In a strange way I think the moments of quality actually make the game feel worse. The fun side-missions – filled with smart dialogBy the standards of the supposed action-adventure tone this game seems to be aiming for. I’m not claiming this is Asimov or anything. and attention to detail – hang around just long enough for us to get used to them before they’re rudely yanked away again. It’s like someone alternating between giving me ice cream and punches to the face. I don’t know what to make of this experience. This isn’t something you usually see in fiction. It happened sometimes in Star Trek, but the shifts were usually between episodes, seasons, or even shows. You didn’t usually see the quality oscillate from scene to scene the way we do in Mass Effect 3.
Once cornered, Udina breaks character yet again and pulls out a… gun? And not to defend himself, but to try and brazenly murder the Asari councilor in front of everyone? Maybe? I have no idea what he thinks he’s doing. Is he planning to shoot his way through Shepard’s squad and all of C-sec to cover up his crime?
He’s killed in the resulting standoff, which nicely ends the scene without putting the writer into a position where they might be obligated to justify this mess.
Kai Leng retreats, and I guess all the Cerberus guys teleport away.
Shepard finds a remote outpost of ex-Cerberus scientists who have left the organization and are on the run. Jacob is helping them escape, and of course Cerberus is sending waves and waves of space marines to murder them all. TIM has decided that in the name of Human superiority, he needs to kill all these valuable, highly trained human scientistsAnd also their spouses and children! rather than allow them to go elsewhere and perform research that didn’t kill humans.
During the conversation about Cerberus Jacob muses, “You ever wonder where it all went wrong? I mean… was I blind?”
I dunno Jacob. You never gave an adequate reason for joining up with them in the first place. Then again, the dialog wheel never let me ask you – or tell you – about their crimes. I honestly can’t tell if you were blind because the writer never allowed us to have a conversation where I could understand your point of view. Did you even have one?
A few paragraphs I mentioned how good the non-Cerberus sidequests are. Here’s a good example:
Before I talk about Lessus I have to say: Thanks to whoever wrote the descriptions of all these planets. They’re wonderfulExcept for the one earlier in the game that claimed the size of the planet and orbital distance were “classified”. That one was silly.. Every planet in the game has one. They’re full of history, cultural notes, and little scientific details. I’m glad someone at BioWare still enjoys worldbuilding.
The entry on Lesuss explains why you’d have this seemingly uninhabited yet habitable planet in a universe with so many crowding problems. It’s the planetary equivalent of a swamp: Nobody wants to live there because it’s uncomfortable. I love details like this that manage to head off questions before I even think to ask them. It makes the universe feel more real.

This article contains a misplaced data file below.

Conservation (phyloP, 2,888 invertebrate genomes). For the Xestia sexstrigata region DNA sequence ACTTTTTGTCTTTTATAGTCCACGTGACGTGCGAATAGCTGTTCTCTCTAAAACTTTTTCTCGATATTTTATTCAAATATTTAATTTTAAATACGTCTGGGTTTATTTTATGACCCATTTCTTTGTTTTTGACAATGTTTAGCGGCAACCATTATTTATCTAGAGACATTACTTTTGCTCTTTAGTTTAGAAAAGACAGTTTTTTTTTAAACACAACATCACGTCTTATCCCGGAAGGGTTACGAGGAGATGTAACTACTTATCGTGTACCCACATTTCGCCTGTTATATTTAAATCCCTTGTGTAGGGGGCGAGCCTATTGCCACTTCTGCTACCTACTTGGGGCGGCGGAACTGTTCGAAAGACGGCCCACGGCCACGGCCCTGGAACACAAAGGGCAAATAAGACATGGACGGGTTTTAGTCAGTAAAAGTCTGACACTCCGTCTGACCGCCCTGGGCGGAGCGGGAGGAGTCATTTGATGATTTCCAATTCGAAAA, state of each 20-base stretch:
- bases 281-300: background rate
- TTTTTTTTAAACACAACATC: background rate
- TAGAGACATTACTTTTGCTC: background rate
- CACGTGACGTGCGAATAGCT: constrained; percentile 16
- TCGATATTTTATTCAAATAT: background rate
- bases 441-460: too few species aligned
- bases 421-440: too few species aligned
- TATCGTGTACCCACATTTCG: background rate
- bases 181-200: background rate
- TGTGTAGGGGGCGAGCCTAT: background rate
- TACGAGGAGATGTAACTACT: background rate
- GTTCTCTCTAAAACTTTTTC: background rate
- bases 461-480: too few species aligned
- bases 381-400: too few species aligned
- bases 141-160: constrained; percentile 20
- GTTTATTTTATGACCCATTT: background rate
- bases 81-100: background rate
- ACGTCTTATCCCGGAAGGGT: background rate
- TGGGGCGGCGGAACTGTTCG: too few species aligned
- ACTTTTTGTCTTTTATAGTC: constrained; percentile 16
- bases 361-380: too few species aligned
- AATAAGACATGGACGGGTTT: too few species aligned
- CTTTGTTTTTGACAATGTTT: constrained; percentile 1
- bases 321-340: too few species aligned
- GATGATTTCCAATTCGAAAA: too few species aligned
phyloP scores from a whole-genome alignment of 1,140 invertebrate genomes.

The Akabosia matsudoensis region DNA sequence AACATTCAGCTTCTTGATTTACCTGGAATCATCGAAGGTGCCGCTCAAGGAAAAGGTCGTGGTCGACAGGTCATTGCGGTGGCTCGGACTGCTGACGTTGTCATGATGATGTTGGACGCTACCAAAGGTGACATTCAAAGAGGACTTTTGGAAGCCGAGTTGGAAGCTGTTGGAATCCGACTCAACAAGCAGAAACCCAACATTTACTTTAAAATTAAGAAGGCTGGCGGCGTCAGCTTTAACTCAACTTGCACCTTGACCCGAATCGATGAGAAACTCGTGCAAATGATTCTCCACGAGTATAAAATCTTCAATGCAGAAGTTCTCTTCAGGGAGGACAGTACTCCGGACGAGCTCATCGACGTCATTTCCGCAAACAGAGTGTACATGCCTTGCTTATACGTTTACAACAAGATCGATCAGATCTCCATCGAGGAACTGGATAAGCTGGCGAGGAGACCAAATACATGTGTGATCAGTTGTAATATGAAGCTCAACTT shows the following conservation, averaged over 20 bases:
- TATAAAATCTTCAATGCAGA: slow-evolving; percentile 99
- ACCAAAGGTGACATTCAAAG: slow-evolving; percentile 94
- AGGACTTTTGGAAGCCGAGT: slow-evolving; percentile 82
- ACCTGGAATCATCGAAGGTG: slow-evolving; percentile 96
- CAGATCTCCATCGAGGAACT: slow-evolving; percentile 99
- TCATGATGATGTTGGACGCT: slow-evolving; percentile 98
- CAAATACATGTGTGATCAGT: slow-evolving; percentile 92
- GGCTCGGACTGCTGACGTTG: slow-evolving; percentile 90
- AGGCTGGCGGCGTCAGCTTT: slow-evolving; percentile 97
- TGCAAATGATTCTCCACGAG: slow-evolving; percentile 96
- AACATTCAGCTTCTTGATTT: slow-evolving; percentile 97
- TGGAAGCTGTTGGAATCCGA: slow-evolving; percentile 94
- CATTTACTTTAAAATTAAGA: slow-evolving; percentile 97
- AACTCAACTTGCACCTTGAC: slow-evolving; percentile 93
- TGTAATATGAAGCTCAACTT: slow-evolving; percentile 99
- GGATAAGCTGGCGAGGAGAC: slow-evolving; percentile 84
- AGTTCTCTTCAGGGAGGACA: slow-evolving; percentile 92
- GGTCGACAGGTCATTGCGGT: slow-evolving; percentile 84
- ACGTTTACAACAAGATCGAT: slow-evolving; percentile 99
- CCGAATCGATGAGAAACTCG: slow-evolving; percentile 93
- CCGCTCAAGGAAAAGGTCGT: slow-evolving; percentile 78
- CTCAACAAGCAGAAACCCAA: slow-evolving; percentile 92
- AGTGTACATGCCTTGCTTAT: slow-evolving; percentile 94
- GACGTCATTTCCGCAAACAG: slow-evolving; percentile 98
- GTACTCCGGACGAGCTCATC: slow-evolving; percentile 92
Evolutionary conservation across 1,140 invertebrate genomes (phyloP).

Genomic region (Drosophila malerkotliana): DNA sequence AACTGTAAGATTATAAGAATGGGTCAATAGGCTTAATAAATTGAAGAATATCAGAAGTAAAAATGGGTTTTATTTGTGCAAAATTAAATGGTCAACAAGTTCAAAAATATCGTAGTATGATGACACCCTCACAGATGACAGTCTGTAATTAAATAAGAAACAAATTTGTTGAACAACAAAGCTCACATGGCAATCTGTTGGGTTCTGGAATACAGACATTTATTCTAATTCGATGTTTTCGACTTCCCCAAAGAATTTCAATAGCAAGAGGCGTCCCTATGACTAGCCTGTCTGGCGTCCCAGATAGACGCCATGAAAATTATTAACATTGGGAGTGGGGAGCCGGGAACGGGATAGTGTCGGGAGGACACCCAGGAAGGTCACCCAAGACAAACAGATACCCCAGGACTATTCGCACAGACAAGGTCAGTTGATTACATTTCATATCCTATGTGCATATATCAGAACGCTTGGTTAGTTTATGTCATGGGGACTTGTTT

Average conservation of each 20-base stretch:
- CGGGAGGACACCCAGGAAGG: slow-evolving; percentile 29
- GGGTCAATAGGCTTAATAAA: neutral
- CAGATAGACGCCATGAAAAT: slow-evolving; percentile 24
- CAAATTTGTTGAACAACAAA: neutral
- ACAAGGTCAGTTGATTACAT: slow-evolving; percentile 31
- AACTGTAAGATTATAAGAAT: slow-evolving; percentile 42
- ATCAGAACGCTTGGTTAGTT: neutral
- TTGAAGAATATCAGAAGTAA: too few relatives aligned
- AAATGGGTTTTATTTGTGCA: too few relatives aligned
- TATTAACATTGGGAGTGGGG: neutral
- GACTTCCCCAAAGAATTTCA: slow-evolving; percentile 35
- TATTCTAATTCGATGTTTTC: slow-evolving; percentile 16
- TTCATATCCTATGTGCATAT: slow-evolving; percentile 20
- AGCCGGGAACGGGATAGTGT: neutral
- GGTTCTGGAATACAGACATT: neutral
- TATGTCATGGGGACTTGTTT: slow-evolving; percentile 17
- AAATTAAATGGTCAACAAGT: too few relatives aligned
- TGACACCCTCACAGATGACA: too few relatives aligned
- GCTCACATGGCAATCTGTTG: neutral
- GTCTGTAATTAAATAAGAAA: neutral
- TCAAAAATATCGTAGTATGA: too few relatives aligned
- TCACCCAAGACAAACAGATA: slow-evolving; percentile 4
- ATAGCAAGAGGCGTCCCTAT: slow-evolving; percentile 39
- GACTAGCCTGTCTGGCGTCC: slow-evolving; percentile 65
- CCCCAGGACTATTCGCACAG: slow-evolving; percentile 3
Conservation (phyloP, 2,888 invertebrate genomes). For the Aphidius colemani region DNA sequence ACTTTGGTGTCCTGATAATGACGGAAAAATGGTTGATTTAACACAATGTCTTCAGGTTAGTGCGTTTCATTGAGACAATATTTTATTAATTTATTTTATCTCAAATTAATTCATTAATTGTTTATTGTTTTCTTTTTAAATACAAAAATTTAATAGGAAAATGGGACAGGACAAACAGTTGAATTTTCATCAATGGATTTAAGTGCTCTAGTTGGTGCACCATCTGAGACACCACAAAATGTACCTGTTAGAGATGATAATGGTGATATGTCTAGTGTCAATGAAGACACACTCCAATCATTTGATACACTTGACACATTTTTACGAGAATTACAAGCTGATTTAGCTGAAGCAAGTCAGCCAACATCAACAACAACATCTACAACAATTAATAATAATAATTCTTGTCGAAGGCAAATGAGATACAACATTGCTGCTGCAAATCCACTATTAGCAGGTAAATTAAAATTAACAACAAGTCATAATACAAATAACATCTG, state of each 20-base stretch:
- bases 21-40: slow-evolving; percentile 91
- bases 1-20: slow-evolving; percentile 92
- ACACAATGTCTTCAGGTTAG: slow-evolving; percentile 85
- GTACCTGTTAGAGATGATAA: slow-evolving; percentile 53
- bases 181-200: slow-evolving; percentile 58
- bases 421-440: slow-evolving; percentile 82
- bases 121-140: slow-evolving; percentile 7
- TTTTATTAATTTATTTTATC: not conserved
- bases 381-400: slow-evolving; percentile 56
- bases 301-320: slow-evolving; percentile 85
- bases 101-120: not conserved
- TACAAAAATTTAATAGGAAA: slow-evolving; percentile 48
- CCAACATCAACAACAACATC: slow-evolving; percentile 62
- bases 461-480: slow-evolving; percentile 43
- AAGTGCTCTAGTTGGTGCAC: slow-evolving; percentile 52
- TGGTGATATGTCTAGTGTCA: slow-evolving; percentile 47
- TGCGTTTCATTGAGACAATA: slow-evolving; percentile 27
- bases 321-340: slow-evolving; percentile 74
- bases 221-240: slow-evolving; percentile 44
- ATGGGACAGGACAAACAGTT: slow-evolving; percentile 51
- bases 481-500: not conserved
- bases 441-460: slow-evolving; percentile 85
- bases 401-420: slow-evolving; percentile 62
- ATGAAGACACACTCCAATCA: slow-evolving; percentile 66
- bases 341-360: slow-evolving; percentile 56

I love this section of the game. We’re visiting a monastery for Ardat-Yakshi. They’re Asari with a defect that causes them to destroy their partner’s brain during mating instead of melding with them harmoniously. Imagine Mr. Spock doing a mind meld. Now imagine Mr. Spock is also a Siren. And also a mind flayer. That should give you an idea of what we’re talking about here. It’s a medical condition with no cure. These Asari are simultaneously prisoners and patients. The concern is that if they were allowed to roam free, then sooner or later they’d get horny and melt some poor sod’s brain.
If Samara is alive then you bump into her here and meet a couple of her daughters, and get some additional (if heart-wrenching) closure to her story.
Mechanically, the mission is used to introduce the banshee monster type. Every major race has a corresponding “husk” style monster in the Reaper forces, and this is what you get when you husk an Asari. They’re probably the most dangerousI’m sure this varies by difficulty mode. I’ve never entertained playing the game on hard (much less insanity) and I gather it’s a very different experience. ground forces in the game, if only for their insta-kill attack that happens if you get too close.
I do enjoy the idea that all of the other races turn into these awesome badass monsters when enslaved by the Reapers, but humans just turn into cannon fodder zombies. It’s nice to find some small corner of the game where humans aren’t the Most Important People.
 Because otherwise how would we know they’re the bad guys?
 And a sci-fi story could totally make that work, provided the author is willing to explain how it’s possible. Which this one wasn’t.
 By the standards of the supposed action-adventure tone this game seems to be aiming for. I’m not claiming this is Asimov or anything.
 And also their spouses and children!
 Except for the one earlier in the game that claimed the size of the planet and orbital distance were “classified”. That one was silly.
 I’m sure this varies by difficulty mode. I’ve never entertained playing the game on hard (much less insanity) and I gather it’s a very different experience.